Have you ever said the phrase “I just want to be happy”?
While many people think (at one time or another) that “being attractive”, “being powerful”, “being famous”, or even “being rich” is the key to being happy, the overwhelming majority of people discover (usually later, rather than sooner) that “being happy” isn’t a destination. Whether we are in a desperate situation or going through a goal setting exercise, this desire to “be happy” is almost always stated as if “happiness” were some sort of gift that came only from a genie and had to be wished for. And while “happiness” can be an abstract emotion that simply comes and goes, I believe that happiness is also a state of being that can be chosen and controlled.
Often times, our emotions are triggered as impulsive reactions to the events that are happening in our surrounding environments. Every time something happens around us, we respond with some combination of joy, anger, sadness, fear, or disgust (like in Pixar’s Inside Out). But in this reactionary mode of operation, we are not in control. And if we’re not “in control,” then we must be “out of control.”
If being “out of control” sounds like a negative thing, that is because it is a negative thing. Though it is unrealistic and even unhealthy to try to control all aspects of our lives, it is completely possible to control our reactions and more specifically our emotions. We’ve all heard the cliche that “happiness is a choice”, but rarely is the act of making this choice ever spelled out in details. For if happiness could be obtained simply by saying “I choose happiness”, then why is it that an estimated 34 million Americans are currently using anti-depression medication?
The truth is that there is more to being happy than just “wishing for it”, and “choosing to be happy” is more of a lifestyle than a single action.
Attitude of Gratitude
At the foundation of every lifestyle is an attitude. High Achievers overwhelmingly have what would be considered a positive attitude while below-average performers regularly have negative attitudes. So before we are able to “choose happiness”, we must first establish a foundation of positivity in our lives that stems from the art of focusing on giving thanks and being grateful.
While negative people spend their time focusing on what they don’t have and the things that aren’t going their way, positive people focus on the good things in their lives, regardless of how small. Given the exact same situation, a positive person will find reasons to give thanks while a negative person will find reasons to complain.
And this is the true secret to being happy: You must first choose to be grateful before you can be capable of being happy.
Given any situation, no matter how negative it appears at first glance (like suffering a broken leg), a person with an attitude of gratitude will choose to focus on the good things that they have and recognize that no matter how bad things might be, things could always be worse. In the example of a broken leg, they will focus on the good fortune they experienced of only breaking one leg because they could have broken both legs. They will rejoice that they still have one strong leg to get around on and they will be thankful that they will be able to get around on crutches because they could be bound in a wheel chair during their recovery. And the more a grateful person examines all of the positive things they have in their life, the more grateful and positive they become.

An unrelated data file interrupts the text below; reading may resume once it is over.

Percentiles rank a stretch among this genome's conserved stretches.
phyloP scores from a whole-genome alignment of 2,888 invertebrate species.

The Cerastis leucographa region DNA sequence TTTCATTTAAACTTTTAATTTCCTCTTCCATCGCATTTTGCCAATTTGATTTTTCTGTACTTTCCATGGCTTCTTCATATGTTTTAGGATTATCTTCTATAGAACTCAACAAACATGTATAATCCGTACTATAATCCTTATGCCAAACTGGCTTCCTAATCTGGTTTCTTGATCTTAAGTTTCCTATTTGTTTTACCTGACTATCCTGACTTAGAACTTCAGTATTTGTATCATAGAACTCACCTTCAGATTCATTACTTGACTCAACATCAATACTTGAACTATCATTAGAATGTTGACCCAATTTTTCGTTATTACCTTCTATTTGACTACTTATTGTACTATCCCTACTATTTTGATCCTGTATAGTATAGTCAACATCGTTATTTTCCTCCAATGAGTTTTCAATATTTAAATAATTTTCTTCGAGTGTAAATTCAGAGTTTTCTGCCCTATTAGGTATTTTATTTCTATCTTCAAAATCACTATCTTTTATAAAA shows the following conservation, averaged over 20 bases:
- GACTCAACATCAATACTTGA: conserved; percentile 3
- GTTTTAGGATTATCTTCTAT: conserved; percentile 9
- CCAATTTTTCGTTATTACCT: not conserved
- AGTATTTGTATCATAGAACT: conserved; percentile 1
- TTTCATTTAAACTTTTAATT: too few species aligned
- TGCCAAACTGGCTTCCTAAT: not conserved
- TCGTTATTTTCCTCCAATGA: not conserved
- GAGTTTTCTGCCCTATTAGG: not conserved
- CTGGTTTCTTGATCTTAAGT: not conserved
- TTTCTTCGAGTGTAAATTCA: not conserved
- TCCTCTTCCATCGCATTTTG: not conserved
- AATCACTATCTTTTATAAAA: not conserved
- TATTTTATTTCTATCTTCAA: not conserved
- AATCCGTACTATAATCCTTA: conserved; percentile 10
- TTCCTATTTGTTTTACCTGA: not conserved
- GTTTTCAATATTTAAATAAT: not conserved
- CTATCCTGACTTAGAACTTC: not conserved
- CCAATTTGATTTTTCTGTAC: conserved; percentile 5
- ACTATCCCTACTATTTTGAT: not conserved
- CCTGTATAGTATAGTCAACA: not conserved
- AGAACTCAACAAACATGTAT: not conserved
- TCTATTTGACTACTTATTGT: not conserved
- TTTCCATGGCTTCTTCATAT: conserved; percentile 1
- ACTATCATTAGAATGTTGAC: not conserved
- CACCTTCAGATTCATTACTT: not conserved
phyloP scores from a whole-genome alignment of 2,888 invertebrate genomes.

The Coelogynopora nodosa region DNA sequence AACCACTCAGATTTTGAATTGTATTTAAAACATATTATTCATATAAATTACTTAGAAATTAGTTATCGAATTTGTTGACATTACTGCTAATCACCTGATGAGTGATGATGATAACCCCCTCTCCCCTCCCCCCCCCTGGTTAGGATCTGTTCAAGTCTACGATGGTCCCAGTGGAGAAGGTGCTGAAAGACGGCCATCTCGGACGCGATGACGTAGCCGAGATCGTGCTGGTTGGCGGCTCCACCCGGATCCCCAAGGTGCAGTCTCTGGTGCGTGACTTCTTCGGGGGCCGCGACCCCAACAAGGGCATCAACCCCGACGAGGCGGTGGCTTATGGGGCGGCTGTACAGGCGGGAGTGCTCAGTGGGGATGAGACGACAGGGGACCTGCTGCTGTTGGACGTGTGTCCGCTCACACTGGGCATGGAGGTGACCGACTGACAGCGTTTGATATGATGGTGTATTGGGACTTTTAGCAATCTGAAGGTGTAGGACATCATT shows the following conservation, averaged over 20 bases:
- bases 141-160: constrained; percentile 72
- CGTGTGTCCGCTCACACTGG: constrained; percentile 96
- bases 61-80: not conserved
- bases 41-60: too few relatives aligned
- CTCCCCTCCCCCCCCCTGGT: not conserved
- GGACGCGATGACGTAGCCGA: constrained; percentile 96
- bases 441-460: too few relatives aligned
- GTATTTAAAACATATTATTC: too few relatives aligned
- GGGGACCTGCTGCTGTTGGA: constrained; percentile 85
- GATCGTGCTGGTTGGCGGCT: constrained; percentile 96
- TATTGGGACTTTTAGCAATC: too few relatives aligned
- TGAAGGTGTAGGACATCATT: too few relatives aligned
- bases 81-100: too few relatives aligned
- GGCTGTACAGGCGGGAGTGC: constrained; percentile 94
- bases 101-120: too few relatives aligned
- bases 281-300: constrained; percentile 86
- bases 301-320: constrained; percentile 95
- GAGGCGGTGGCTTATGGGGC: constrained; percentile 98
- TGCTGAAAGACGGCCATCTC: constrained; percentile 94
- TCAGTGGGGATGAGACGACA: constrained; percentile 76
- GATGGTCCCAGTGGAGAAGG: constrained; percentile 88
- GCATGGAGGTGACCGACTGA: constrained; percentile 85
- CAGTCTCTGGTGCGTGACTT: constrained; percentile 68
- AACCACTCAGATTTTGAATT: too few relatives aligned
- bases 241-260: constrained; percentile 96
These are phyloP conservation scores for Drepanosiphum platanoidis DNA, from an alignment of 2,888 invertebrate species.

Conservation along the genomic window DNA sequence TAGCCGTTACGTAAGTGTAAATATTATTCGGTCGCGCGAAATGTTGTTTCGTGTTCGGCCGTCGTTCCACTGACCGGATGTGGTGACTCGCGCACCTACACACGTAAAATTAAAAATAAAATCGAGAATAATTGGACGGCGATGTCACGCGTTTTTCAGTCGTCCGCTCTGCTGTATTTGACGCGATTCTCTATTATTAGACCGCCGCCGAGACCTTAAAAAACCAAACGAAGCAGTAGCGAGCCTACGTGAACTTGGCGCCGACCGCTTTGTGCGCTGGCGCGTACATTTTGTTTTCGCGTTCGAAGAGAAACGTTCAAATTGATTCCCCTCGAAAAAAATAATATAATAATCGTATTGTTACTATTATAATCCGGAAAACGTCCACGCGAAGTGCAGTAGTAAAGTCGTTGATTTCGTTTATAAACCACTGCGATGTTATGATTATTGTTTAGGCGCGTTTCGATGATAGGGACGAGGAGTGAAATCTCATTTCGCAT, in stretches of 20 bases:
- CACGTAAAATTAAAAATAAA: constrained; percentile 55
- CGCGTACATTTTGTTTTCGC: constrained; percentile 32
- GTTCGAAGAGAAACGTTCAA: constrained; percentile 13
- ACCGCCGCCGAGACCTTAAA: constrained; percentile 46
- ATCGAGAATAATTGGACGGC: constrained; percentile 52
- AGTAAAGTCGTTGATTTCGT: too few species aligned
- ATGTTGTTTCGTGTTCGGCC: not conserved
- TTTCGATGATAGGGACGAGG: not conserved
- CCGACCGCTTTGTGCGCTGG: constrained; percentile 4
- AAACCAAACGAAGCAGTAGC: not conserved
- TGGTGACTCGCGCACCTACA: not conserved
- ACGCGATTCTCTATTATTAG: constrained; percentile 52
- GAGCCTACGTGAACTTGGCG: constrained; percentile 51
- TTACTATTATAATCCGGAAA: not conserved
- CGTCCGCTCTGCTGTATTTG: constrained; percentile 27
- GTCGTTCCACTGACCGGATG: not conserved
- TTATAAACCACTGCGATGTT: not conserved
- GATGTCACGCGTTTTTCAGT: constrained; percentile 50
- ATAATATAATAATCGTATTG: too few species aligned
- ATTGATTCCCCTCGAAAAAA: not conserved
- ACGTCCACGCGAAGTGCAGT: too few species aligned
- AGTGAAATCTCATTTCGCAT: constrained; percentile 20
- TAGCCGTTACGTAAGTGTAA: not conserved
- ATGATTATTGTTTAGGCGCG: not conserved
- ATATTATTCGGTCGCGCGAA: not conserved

This attitude of gratitude will slowly, but surely seep into all aspects of a grateful persons life; Though it may start by seeing the good in seemingly negative situations, they will eventually start seeing the good in common situations as well. When they go to check the mail, they will give thanks for the weather (be it sunshine or rain) because the environment needs both. When they are stopped at a traffic light, they take time to appreciate their car that makes commuting so comfortable, because they could be standing at a bus stop in the cold without a coat. And when they are waiting in line at the grocery store, they are grateful for the farm workers who labored so that they could have fresh fruit in the middle of the winter, rather than complaining about the lady writing a check in front of them.
As a person’s attitude of gratitude grows, so too does their optimism. Before long, they are not only seeing the good in every situation, but they are also expecting that they will find good in every situation. This positive perspective leads them to look forward in anticipation to the upcoming events in their lives. They no longer dread Monday mornings, but instead look forward to Monday mornings because they believe that good can and will come from every situation they encounter.
So, I guess the cliche “happiness is a choice” isn’t as accurate as it could be.
Instead of directly “choosing to be happy”, you “choose to be grateful”, thus creating a snowball effect that will lead to having an overwhelmingly positive and optimistic perspective towards everything you do, which will in turn result in a perpetually happy state of existence.
This is why the first section in the Posifocus Mentality + App is “Gratitudes”. By specifically listing out at least one thing that you are grateful for every single day, your Attitude of Gratitude will become more powerful. Just like a physical muscle, your attitude must be exercised in order for it to become stronger and a strong, positive attitude empowers a lifestyle of meaningful priorities which leads to peak productivity. And nothing can make you happier than working towards and accomplishing tasks that positively impact the most important people and aspects in your life.
In short, a grateful attitude not only makes you relaxed, confident, peaceful, and easy to be around, but it makes you incredibly useful as well.
That said, be grateful. Grateful people are happy.